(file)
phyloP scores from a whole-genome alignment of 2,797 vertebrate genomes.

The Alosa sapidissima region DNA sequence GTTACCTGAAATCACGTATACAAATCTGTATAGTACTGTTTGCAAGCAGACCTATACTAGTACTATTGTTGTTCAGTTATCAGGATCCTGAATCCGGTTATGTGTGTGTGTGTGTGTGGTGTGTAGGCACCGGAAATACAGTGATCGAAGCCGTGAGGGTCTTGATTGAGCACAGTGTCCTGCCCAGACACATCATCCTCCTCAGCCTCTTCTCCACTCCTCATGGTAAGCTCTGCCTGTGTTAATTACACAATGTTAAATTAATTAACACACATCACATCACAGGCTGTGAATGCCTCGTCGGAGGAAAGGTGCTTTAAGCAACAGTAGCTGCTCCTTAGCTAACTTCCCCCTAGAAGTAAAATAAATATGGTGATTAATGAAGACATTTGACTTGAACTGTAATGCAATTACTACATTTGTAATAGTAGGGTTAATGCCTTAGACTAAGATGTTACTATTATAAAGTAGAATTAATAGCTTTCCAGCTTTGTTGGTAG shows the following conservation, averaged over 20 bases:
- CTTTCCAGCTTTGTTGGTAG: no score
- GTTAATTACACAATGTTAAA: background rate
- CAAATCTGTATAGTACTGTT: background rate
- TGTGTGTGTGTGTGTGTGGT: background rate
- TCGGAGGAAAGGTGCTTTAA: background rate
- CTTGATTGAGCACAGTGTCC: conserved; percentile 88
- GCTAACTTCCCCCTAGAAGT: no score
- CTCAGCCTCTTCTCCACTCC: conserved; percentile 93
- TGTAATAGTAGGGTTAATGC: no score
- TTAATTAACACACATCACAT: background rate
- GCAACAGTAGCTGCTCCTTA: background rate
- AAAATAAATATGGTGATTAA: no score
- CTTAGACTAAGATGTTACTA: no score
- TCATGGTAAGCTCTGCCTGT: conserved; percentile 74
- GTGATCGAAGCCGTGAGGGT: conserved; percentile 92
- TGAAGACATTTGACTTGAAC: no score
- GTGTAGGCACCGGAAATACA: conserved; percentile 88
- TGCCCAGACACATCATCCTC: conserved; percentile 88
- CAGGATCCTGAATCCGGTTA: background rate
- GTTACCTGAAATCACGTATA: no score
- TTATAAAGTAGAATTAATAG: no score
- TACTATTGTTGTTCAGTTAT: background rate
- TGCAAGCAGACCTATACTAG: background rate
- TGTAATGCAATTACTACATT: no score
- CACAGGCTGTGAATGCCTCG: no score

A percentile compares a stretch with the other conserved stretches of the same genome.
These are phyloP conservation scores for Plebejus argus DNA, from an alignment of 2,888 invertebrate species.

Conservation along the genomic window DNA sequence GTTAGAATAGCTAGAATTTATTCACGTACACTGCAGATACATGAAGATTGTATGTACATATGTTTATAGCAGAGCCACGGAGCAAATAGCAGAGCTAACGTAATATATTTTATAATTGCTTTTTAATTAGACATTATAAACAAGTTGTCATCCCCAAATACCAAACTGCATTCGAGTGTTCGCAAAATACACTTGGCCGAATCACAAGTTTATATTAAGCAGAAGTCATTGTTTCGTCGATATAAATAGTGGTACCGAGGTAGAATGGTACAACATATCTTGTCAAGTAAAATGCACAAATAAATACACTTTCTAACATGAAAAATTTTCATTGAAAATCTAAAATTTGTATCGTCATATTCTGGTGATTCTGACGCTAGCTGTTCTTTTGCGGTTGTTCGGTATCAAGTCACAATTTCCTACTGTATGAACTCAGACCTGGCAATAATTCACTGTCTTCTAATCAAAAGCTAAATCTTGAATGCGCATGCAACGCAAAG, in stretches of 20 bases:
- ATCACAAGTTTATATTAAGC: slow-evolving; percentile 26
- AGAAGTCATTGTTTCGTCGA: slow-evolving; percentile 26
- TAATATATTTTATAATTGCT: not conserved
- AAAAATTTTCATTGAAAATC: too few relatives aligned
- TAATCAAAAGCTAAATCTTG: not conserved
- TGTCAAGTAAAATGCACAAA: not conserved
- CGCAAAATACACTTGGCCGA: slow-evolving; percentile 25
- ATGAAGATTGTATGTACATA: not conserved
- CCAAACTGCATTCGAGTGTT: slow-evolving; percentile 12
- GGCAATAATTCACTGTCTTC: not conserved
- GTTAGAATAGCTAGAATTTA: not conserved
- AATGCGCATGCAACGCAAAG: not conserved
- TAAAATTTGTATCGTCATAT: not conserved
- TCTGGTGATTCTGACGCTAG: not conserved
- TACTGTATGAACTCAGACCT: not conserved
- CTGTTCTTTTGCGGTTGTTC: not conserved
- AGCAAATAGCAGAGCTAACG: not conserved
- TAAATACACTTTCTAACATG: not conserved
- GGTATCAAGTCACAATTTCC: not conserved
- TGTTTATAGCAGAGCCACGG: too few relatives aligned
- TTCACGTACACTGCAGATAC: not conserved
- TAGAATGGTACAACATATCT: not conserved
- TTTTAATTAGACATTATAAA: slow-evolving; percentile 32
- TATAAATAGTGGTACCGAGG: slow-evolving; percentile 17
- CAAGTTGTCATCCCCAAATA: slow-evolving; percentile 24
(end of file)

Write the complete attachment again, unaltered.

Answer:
phyloP scores from a whole-genome alignment of 2,797 vertebrate genomes.

The Alosa sapidissima region DNA sequence GTTACCTGAAATCACGTATACAAATCTGTATAGTACTGTTTGCAAGCAGACCTATACTAGTACTATTGTTGTTCAGTTATCAGGATCCTGAATCCGGTTATGTGTGTGTGTGTGTGTGGTGTGTAGGCACCGGAAATACAGTGATCGAAGCCGTGAGGGTCTTGATTGAGCACAGTGTCCTGCCCAGACACATCATCCTCCTCAGCCTCTTCTCCACTCCTCATGGTAAGCTCTGCCTGTGTTAATTACACAATGTTAAATTAATTAACACACATCACATCACAGGCTGTGAATGCCTCGTCGGAGGAAAGGTGCTTTAAGCAACAGTAGCTGCTCCTTAGCTAACTTCCCCCTAGAAGTAAAATAAATATGGTGATTAATGAAGACATTTGACTTGAACTGTAATGCAATTACTACATTTGTAATAGTAGGGTTAATGCCTTAGACTAAGATGTTACTATTATAAAGTAGAATTAATAGCTTTCCAGCTTTGTTGGTAG shows the following conservation, averaged over 20 bases:
- CTTTCCAGCTTTGTTGGTAG: no score
- GTTAATTACACAATGTTAAA: background rate
- CAAATCTGTATAGTACTGTT: background rate
- TGTGTGTGTGTGTGTGTGGT: background rate
- TCGGAGGAAAGGTGCTTTAA: background rate
- CTTGATTGAGCACAGTGTCC: conserved; percentile 88
- GCTAACTTCCCCCTAGAAGT: no score
- CTCAGCCTCTTCTCCACTCC: conserved; percentile 93
- TGTAATAGTAGGGTTAATGC: no score
- TTAATTAACACACATCACAT: background rate
- GCAACAGTAGCTGCTCCTTA: background rate
- AAAATAAATATGGTGATTAA: no score
- CTTAGACTAAGATGTTACTA: no score
- TCATGGTAAGCTCTGCCTGT: conserved; percentile 74
- GTGATCGAAGCCGTGAGGGT: conserved; percentile 92
- TGAAGACATTTGACTTGAAC: no score
- GTGTAGGCACCGGAAATACA: conserved; percentile 88
- TGCCCAGACACATCATCCTC: conserved; percentile 88
- CAGGATCCTGAATCCGGTTA: background rate
- GTTACCTGAAATCACGTATA: no score
- TTATAAAGTAGAATTAATAG: no score
- TACTATTGTTGTTCAGTTAT: background rate
- TGCAAGCAGACCTATACTAG: background rate
- TGTAATGCAATTACTACATT: no score
- CACAGGCTGTGAATGCCTCG: no score

A percentile compares a stretch with the other conserved stretches of the same genome.
These are phyloP conservation scores for Plebejus argus DNA, from an alignment of 2,888 invertebrate species.

Conservation along the genomic window DNA sequence GTTAGAATAGCTAGAATTTATTCACGTACACTGCAGATACATGAAGATTGTATGTACATATGTTTATAGCAGAGCCACGGAGCAAATAGCAGAGCTAACGTAATATATTTTATAATTGCTTTTTAATTAGACATTATAAACAAGTTGTCATCCCCAAATACCAAACTGCATTCGAGTGTTCGCAAAATACACTTGGCCGAATCACAAGTTTATATTAAGCAGAAGTCATTGTTTCGTCGATATAAATAGTGGTACCGAGGTAGAATGGTACAACATATCTTGTCAAGTAAAATGCACAAATAAATACACTTTCTAACATGAAAAATTTTCATTGAAAATCTAAAATTTGTATCGTCATATTCTGGTGATTCTGACGCTAGCTGTTCTTTTGCGGTTGTTCGGTATCAAGTCACAATTTCCTACTGTATGAACTCAGACCTGGCAATAATTCACTGTCTTCTAATCAAAAGCTAAATCTTGAATGCGCATGCAACGCAAAG, in stretches of 20 bases:
- ATCACAAGTTTATATTAAGC: slow-evolving; percentile 26
- AGAAGTCATTGTTTCGTCGA: slow-evolving; percentile 26
- TAATATATTTTATAATTGCT: not conserved
- AAAAATTTTCATTGAAAATC: too few relatives aligned
- TAATCAAAAGCTAAATCTTG: not conserved
- TGTCAAGTAAAATGCACAAA: not conserved
- CGCAAAATACACTTGGCCGA: slow-evolving; percentile 25
- ATGAAGATTGTATGTACATA: not conserved
- CCAAACTGCATTCGAGTGTT: slow-evolving; percentile 12
- GGCAATAATTCACTGTCTTC: not conserved
- GTTAGAATAGCTAGAATTTA: not conserved
- AATGCGCATGCAACGCAAAG: not conserved
- TAAAATTTGTATCGTCATAT: not conserved
- TCTGGTGATTCTGACGCTAG: not conserved
- TACTGTATGAACTCAGACCT: not conserved
- CTGTTCTTTTGCGGTTGTTC: not conserved
- AGCAAATAGCAGAGCTAACG: not conserved
- TAAATACACTTTCTAACATG: not conserved
- GGTATCAAGTCACAATTTCC: not conserved
- TGTTTATAGCAGAGCCACGG: too few relatives aligned
- TTCACGTACACTGCAGATAC: not conserved
- TAGAATGGTACAACATATCT: not conserved
- TTTTAATTAGACATTATAAA: slow-evolving; percentile 32
- TATAAATAGTGGTACCGAGG: slow-evolving; percentile 17
- CAAGTTGTCATCCCCAAATA: slow-evolving; percentile 24